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Note: For beginners: Immutable object means objects whose value can't change. Immutability is the intent of the creator of the object/class, i.e. when coding something up, we need to decide if a particular class should be immutable. Also, immutability is as important in the front end as in the back end. While the below posts explain it in Java, other programming languages have their way of implementing immutability.

Where Immutability is needed?

When sharing data between threads, there is a high chance that one memory gets replaced by another. This would lead to inconsistency, and often these bugs aren’t discovered.

There are two ways to avoid this: thread-safe data structures or immutable objects.

This particular post will explain where immutable objects are necessary.

Suppose you have 2 Rest Endpoints. /someEndpoint and /anotherEndpoint both set a particular value to the variable sharedMemory.

private String sharedMemory;

void postSomething(@RequestBody String value){
    sharedMemory = value;
   //some code that uses sharedMemory

void postSomethingElse(@RequestBody String value){
    sharedMemory = value;
   //some code that uses sharedMemory

It can happen that this shared memory is not inconsistent.

Ideally, the solution would be, in this case, to declare the variable within the method it is used.

Creating an immutable object

The creation of immutable objects is relatively simple.

  1. Make sure all instance variables are private final.
  2. make sure all interactions with the method happens only via the constructor or the public method. No method should modify the contents of the private final method.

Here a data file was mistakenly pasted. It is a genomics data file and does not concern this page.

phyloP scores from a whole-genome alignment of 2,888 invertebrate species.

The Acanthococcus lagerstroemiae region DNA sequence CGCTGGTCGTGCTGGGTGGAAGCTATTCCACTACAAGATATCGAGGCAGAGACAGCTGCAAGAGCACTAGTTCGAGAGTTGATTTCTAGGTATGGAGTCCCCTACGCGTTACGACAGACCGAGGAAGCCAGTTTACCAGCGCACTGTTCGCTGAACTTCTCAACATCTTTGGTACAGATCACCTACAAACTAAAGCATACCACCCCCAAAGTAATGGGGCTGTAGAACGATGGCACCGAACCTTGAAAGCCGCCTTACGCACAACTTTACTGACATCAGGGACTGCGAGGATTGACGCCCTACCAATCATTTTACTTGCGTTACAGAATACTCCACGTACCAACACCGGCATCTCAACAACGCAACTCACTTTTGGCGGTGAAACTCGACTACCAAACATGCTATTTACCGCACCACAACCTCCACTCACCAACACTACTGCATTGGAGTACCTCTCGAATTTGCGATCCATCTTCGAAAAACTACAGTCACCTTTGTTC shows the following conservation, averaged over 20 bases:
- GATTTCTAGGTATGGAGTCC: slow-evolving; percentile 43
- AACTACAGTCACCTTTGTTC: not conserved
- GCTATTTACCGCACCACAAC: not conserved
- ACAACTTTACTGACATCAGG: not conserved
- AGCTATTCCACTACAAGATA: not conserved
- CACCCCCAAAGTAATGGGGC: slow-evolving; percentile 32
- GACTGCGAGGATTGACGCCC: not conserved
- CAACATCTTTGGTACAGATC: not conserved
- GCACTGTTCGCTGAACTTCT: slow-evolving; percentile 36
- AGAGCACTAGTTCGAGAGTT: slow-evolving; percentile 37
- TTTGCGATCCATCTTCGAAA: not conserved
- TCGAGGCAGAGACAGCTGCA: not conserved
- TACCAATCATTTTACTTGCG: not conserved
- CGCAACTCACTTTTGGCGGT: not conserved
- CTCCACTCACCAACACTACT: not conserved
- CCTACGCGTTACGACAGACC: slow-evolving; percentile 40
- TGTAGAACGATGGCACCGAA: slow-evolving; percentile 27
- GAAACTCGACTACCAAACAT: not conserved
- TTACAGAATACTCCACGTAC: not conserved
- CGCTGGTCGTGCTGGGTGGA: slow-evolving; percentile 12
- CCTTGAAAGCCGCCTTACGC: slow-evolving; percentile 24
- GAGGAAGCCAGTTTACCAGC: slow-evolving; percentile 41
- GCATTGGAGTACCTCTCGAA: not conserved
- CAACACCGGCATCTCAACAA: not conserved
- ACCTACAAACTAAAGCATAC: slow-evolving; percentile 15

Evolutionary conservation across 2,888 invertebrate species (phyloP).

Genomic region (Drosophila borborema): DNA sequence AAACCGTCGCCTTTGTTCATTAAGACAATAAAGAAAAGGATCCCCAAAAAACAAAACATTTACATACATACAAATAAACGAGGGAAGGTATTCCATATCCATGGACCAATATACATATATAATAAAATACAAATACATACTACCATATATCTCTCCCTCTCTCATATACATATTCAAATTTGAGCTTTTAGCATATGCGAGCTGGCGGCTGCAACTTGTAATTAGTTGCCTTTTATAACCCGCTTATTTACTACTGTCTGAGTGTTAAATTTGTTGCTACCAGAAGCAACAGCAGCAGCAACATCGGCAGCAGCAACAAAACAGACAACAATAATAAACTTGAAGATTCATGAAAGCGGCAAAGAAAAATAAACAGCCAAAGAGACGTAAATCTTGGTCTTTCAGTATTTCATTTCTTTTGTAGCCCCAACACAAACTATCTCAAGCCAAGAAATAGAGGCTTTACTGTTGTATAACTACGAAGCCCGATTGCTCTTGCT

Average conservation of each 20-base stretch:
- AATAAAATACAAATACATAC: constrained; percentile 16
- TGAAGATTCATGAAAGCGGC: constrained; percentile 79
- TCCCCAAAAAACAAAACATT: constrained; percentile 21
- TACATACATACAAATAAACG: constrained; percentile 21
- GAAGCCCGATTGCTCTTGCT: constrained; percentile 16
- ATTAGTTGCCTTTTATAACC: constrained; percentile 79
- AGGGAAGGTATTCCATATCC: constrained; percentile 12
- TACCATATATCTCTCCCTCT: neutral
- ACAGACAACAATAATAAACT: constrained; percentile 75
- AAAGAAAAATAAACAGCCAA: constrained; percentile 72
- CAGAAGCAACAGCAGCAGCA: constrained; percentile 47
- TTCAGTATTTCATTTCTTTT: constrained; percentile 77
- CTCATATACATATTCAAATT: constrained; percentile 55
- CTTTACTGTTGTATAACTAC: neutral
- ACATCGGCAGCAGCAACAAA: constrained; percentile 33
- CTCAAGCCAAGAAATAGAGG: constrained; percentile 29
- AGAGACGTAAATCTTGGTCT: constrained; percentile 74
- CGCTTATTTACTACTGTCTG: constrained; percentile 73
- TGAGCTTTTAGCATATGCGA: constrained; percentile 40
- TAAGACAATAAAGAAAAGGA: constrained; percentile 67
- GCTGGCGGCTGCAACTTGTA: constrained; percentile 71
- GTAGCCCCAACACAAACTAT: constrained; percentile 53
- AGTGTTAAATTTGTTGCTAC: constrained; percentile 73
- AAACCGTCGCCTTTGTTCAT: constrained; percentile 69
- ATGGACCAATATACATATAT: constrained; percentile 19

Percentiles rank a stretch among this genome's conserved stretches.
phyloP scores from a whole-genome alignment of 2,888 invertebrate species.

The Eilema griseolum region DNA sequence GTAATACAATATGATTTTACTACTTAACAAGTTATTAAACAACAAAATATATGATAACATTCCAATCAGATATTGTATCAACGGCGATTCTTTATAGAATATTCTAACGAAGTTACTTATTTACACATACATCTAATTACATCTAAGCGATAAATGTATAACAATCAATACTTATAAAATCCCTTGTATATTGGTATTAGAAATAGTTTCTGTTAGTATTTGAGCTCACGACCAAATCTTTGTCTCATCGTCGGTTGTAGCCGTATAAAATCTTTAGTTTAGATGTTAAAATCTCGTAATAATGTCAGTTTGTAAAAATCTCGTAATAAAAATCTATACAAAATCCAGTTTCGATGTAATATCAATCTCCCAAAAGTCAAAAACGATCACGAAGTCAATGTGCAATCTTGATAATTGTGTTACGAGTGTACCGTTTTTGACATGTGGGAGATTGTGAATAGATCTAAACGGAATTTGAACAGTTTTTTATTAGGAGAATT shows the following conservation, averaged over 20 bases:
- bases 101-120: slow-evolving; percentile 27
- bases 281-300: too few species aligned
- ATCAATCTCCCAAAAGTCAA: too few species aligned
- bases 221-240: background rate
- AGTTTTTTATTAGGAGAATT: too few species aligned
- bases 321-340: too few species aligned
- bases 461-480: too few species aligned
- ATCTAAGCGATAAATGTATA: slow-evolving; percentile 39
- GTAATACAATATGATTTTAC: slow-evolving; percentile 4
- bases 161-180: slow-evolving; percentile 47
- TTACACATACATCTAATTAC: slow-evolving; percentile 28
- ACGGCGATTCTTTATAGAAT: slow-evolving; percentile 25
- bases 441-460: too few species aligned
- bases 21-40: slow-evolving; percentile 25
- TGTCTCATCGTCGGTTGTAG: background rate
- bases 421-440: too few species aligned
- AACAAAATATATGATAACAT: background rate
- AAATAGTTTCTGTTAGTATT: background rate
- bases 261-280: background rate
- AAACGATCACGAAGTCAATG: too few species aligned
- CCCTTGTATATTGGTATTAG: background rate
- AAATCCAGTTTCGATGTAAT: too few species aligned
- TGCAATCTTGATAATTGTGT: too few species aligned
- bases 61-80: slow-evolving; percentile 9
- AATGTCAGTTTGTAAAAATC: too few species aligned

3. Make sure all instance variables are immutable.
  4. Make sure the class is final so that there is no inheriting and subclasses can’t override something.

There are some more rules, but these are the minimum requirements. The following section will explain how you automate the checking of immutable classes would also check for more conditions.

Java Libraries

Some libraries help create immutable objects, such as Immutables for Java.

Google Guava Library provides many immutable data structure alternatives. The benefit of using these is that they have the same interface as regular java collections.

Note: It's best to start with immutable objects and then modify them if needed.

Automating Verification via Unit Tests

But when developing within a team and given the cognitive overload we developers face, we need some way to automate the creation of immutable objects. This can be done as a combo of 2 methods:

#1 Mutability Detector

Mutability Detector is a package that provides the following assertion that can be used within unit tests.

Mutability Detector has many more conditions to detect mutability.


Github Source

#2 Automate further with ArchUnit tests

ArchUnit tests allow for writing architecture-level tests. We can write a test such as asserting that a class is immutable if a class is annotated with @component.

In practice, I couldn’t fully make assertImmutable work with abstract classes.